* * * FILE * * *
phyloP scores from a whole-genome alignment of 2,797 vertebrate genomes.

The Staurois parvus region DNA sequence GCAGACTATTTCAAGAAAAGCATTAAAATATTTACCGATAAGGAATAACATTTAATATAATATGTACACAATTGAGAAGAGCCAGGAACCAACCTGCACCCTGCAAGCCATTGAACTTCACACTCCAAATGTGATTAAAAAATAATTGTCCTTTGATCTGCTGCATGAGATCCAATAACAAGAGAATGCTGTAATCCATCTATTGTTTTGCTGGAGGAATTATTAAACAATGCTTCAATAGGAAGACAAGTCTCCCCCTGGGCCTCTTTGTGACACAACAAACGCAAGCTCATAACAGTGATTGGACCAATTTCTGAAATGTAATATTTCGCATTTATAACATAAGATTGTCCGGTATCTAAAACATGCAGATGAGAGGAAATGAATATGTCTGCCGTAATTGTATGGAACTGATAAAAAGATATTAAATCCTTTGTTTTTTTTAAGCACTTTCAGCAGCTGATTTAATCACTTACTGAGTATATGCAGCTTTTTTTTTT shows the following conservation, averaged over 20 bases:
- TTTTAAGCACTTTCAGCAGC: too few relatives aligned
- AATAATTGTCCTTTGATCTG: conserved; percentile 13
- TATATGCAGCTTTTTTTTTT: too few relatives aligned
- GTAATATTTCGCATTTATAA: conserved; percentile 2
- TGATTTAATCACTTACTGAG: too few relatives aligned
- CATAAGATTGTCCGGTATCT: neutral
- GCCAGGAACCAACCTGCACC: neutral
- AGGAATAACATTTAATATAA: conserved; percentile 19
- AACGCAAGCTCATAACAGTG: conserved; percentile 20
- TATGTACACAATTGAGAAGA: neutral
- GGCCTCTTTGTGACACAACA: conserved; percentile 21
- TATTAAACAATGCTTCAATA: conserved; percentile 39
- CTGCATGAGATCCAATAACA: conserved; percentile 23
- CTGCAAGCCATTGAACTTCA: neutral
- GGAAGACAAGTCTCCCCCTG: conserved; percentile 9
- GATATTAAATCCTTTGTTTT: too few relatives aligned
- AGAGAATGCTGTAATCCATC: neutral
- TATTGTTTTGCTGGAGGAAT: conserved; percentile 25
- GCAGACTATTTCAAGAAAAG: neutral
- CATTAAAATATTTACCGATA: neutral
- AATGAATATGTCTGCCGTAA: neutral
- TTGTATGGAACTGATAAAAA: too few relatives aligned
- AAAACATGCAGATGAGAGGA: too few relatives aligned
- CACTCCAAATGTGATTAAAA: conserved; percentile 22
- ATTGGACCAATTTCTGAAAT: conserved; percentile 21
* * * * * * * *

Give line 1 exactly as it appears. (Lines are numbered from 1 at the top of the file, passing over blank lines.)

phyloP scores from a whole-genome alignment of 2,797 vertebrate genomes.